Expanded Cruisin’ the Gut revs up downtown Vancouver

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If you go

• What: Sixth annual Cruisin' the Gut.

• When: Noon to 11 p.m. Saturday.

• Where: Along Main Street between Sixth and 28th streets, and on Washington Street from West McLoughlin Boulevard to Seventh Street.

• Cost: Free. Participants are encouraged to visit local businesses and bring five nonperishable food items for Share House.

• Information: cruisinthegut.com

If you go

What: Sixth annual Cruisin’ the Gut.

When: Noon to 11 p.m. Saturday.

Where: Along Main Street between Sixth and 28th streets, and on Washington Street from West McLoughlin Boulevard to Seventh Street.

Cost: Free. Participants are encouraged to visit local businesses and bring five nonperishable food items for Share House.

Information: cruisinthegut.com

What started as a nostalgic effort to bring back the glory days of cars cruising along Main Street has turned into one of Vancouver’s biggest annual events.

Phil Medina, 38, founded Cruisin’ the Gut in 2009 as a throwback to his high school days cruising Highway 99 and in honor of the stories he grew up hearing from his mother, grandparents, aunts and uncles.

In just six years, the event has grown to a massive downtown event that’s part classic car parade and part homecoming.

“Last year it was as big as it’s ever been and it seems to just keep getting bigger each year,” Medina said.

Cruising was a popular practice for Vancouver’s teenage crowd from the 1950s until perhaps 20 years ago, when the Internet started to soak up the social scene. At the event, people come from all over to share stories, meet old friends or just hang out and watch the cool rides, he said.

“I think we’ve had some people come from Canada, Arkansas, Colorado, Nevada and California,” Medina said. “It’s turned into a destination.”

Each year, it draws thousands of people — and more than 1,000 classic cars — to downtown, where businesses often have special food, drink and merchandise deals.

This year, organizers are introducing a new vendor area at the corner of 16th and Main streets.

The cruising is expanding as well. Beyond the Main Street downtown route, the parade of cars can also cruise down Washington Street from West McLoughlin Boulevard to Seventh Street.

“We’re going to take over downtown,” Medina said.

Medina founded the event mostly because he wanted to find a place where he could cruise again in his turquoise 1961 Chevy Parkwood station wagon. He also wanted to get the community involved and support downtown businesses and Share House, a charity that helps homeless and hungry Clark County residents, he said.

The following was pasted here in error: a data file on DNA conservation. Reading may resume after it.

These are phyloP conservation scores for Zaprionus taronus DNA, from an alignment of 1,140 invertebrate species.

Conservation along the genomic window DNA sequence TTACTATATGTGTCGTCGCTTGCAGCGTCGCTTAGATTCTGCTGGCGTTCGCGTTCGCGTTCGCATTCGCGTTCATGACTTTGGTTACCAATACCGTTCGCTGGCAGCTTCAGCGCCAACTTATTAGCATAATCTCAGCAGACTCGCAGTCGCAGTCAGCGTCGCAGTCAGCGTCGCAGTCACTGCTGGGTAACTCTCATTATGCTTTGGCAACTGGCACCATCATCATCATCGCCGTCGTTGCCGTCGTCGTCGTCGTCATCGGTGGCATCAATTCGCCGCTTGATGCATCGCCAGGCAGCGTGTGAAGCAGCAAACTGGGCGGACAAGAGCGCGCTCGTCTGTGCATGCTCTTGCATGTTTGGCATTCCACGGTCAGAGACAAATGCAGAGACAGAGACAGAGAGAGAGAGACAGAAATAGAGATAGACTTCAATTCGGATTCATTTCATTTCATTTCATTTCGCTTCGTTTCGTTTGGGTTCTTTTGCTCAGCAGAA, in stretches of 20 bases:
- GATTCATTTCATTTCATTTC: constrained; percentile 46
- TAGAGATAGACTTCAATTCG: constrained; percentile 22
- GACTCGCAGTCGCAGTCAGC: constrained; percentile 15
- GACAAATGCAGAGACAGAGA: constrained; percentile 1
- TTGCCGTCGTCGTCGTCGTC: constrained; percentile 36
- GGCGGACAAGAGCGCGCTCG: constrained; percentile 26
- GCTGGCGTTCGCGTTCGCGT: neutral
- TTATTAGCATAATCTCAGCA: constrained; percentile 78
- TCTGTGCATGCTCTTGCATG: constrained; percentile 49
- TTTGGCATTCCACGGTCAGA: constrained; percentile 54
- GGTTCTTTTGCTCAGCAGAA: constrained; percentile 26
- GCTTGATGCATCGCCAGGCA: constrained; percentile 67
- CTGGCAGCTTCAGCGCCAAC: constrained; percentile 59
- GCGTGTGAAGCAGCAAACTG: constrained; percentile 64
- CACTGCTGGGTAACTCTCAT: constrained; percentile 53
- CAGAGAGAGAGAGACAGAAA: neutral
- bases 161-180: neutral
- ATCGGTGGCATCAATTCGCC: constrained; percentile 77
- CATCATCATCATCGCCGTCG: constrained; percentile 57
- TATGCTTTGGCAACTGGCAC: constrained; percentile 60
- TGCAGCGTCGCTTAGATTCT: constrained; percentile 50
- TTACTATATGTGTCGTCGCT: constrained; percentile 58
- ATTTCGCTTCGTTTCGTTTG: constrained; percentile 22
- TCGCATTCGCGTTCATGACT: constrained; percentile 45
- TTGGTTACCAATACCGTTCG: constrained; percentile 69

“This is a free event, and all we ask is that people bring five or more cans for the food bank,” Medina said. “That and that they support local businesses.”

Food donation spots will be set up along the route at Turtle Place Park on W. Seventh Street, Dairy Queen at 2707 Main St. and in the new vendor area.

Mark Brislawn, a member of the Slo Poks Car Club, said the event is something his group looks forward to every year.

“We always take our cars and occupy a corner,” Brislawn, 64, said. “We’re car people and this is a big car event.”

The Slo Poks have been around for more than 60 years, and he said he loves Vancouver, where he’s lived for several decades, for its enthusiastic car culture.

“There’s just a lot of car activity in this area, with hot rods and classic cars,” Brislawn said. “It really goes back to those cruising days back when I was a kid.”

He sometimes brings a few different cars to the event, he added.

“Sometimes I drive one car down with my family, and when they get tired or too hot I drive them back, get another car and then drive back,” said Brislawn, who graduated in 1968 from Fort Vancouver High School. “Sometimes I get emails from the gals I knew from high school and I’ll pick them up and we’ll cruise and laugh. They’re all grandmothers now.”

Medina suggests setting up along the sidewalk early for those who just want to watch the scene. The cruising starts hopping around noon but will begin earlier, whenever people start to show up, he said.

“I get there and set up about 6:30 a.m., by noon, there’s not much space left if you want to set up chairs and watch,” Medina said. “But we hope everybody comes down. It’s family-friendly, and we want people to come support the businesses that make everything happen — that and drive safe.”